Testing in Production
After hearing about the approach followed by IMVU last year, a couple of exploratory testing experts, Michael Bolton and James Bach, spent a few minutes trying out IMVU’s system. They, not surprisingly, found a lot of problems without making much of an effort:
“Yes folks, you can deploy 50 times a day. If you don’t care bout the quality of what you’re deploying…”The writer from IMVU admits that they have a lot of bugs:
“continuous deployment lets you write software *regression free*, it sure doesn’t gift you high quality software.”Ignore the “*regression free*” claim which assumes that the test suite will always catch *all* regressions. Continuous Deployment essentially concedes the job of testing to your customers: you do some superficial reviews and regression tests, and leave the real work of finding problems to your customers. I can appreciate that this might be acceptable to some customers, for example people participating in online communities or online games, as they trade off the inconvenience of occasional glitches against the chance to try out cool new features quickly.
There’s nothing wrong with running experiments, trying out new ideas with part of your customer base through A/B split testing, seeing what sticks and what doesn’t. But this doesn’t mean you need to, or should, deploy every change directly to production. Again, if your customers are trusting you with financial transactions or sensitive personal information, you would be irresponsible if you took this approach, even if, like Facebook, you only push out changes incrementally to a small number of clients at a time.
Failure Isolation and Fail Safe
If you are going to continually roll changes, and anticipate that some of these changes will fail, the architecture of the system needs to isolate and contain failures, using internal firewalling, fast-fail techniques, timeouts and retries and so on to reduce the likelihood of a failure chaining through layers or cascading across servers and taking the cluster down.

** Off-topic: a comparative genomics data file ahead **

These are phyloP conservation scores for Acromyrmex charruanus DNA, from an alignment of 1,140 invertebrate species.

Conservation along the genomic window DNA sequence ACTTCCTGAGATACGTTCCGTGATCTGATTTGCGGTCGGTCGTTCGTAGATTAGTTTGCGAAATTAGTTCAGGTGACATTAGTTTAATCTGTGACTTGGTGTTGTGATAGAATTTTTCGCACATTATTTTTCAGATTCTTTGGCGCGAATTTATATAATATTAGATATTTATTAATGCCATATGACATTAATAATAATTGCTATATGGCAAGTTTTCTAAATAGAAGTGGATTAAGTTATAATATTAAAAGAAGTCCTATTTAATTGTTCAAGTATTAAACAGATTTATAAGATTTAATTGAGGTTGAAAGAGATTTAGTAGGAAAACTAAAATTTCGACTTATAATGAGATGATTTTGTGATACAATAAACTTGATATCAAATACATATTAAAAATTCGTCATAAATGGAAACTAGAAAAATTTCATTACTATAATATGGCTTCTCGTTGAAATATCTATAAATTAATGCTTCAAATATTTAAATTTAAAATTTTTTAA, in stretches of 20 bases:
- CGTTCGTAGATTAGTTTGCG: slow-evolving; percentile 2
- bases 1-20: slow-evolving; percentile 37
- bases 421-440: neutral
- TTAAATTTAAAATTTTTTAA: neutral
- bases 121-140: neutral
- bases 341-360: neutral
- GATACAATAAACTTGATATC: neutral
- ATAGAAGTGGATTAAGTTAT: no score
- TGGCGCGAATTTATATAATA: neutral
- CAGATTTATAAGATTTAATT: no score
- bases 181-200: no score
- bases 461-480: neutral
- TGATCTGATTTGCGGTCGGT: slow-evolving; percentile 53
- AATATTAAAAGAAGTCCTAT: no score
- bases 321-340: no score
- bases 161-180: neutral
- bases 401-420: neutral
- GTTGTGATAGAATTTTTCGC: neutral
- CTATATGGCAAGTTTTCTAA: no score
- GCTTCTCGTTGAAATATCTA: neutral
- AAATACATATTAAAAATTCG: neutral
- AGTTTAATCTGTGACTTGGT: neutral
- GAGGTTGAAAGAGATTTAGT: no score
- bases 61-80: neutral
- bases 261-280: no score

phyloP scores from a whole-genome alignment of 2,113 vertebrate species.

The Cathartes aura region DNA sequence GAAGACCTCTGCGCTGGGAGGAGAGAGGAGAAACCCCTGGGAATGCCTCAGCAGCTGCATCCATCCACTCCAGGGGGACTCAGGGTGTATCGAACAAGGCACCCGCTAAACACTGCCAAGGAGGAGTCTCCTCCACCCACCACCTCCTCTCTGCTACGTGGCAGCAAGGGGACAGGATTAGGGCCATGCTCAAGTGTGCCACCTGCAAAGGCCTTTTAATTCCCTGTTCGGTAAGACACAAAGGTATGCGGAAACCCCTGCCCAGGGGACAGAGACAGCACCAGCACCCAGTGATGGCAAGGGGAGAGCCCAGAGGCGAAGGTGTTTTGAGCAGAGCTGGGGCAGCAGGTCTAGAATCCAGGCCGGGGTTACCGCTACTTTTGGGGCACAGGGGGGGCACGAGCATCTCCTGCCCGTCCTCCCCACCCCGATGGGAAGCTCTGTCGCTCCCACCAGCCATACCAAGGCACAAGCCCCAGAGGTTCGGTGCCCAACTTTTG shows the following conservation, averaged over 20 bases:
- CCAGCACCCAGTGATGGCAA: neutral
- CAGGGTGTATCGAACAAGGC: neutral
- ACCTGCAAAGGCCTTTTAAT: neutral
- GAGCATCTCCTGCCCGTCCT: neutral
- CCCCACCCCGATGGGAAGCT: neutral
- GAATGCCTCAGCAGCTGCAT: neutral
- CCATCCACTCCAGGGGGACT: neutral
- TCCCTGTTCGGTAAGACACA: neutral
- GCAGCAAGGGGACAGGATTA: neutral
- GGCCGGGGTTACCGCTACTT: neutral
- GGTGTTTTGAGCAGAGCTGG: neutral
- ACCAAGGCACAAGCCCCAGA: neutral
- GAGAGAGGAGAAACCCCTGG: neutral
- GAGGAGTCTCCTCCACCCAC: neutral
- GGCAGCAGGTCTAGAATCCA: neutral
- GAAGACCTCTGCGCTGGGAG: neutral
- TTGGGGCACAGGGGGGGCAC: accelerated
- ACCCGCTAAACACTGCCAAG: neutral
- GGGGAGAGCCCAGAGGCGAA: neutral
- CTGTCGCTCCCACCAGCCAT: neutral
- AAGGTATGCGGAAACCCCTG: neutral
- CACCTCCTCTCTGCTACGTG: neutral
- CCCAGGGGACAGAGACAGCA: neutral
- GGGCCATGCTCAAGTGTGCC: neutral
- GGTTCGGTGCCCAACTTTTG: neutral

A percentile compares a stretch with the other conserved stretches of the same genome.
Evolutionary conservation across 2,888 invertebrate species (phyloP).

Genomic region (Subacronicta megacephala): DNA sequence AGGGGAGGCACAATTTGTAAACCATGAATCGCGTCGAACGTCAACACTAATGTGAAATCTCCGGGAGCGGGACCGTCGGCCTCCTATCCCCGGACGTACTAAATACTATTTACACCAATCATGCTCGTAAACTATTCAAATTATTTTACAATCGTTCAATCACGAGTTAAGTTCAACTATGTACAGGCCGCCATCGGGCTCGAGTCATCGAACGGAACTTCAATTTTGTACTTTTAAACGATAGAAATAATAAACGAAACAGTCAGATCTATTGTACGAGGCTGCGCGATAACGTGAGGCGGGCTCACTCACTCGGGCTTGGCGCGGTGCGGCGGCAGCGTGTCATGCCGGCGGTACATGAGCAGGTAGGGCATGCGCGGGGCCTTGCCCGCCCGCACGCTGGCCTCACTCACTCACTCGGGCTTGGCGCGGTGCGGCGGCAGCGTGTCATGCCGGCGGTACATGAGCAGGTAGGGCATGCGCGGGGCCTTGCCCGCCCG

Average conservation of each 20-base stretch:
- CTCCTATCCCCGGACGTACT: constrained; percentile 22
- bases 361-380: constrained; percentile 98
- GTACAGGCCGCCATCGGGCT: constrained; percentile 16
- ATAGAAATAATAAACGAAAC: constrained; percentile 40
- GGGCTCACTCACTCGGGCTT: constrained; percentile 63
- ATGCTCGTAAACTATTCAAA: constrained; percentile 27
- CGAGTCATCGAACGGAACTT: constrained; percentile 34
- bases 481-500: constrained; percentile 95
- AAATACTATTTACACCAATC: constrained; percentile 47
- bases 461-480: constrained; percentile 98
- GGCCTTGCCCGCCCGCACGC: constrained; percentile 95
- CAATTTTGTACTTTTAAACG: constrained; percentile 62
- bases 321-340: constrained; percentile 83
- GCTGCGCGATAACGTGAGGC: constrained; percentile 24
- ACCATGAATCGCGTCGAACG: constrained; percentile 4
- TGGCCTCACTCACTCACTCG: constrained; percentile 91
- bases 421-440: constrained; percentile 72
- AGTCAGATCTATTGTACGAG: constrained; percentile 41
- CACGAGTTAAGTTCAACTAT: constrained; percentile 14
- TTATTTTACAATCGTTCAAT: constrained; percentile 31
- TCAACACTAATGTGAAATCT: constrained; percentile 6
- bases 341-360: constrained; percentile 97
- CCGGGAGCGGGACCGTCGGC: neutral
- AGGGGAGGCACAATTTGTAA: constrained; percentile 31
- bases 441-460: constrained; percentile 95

Unfortunately, this doesn’t seem to be the case, at least in the example described here, where Alex, a programmer, is preparing to deploy code containing a 1-character typo which can cause a failure cascade and take out the site:
“Alex commits. Minutes later warnings go off that the cluster is no longer healthy. The failure is easily correlated to Alex’s change and her change is reverted. Alex spends minimal time debugging, finding the now obvious typo with ease. Her changes still caused a failure cascade, but the downtime was minimal."So the development team is not only conceding that they cannot write good code, and that they are incapable of doing a decent job testing their work, but also that they cannot take the steps to fail safe at an architectural level and minimize the scope of any failures that they cause. This is not the same as conceding, as Google does, that at massive scale, failures will inevitably happen, and you will have to learn how to deal with them. This is simply giving up, and pushing risk out to customers, again.
A Deployment Model that Works
The deployment model at IMVU is cool: of course, if you are going to do something 50 times per day, you should be pretty good at it.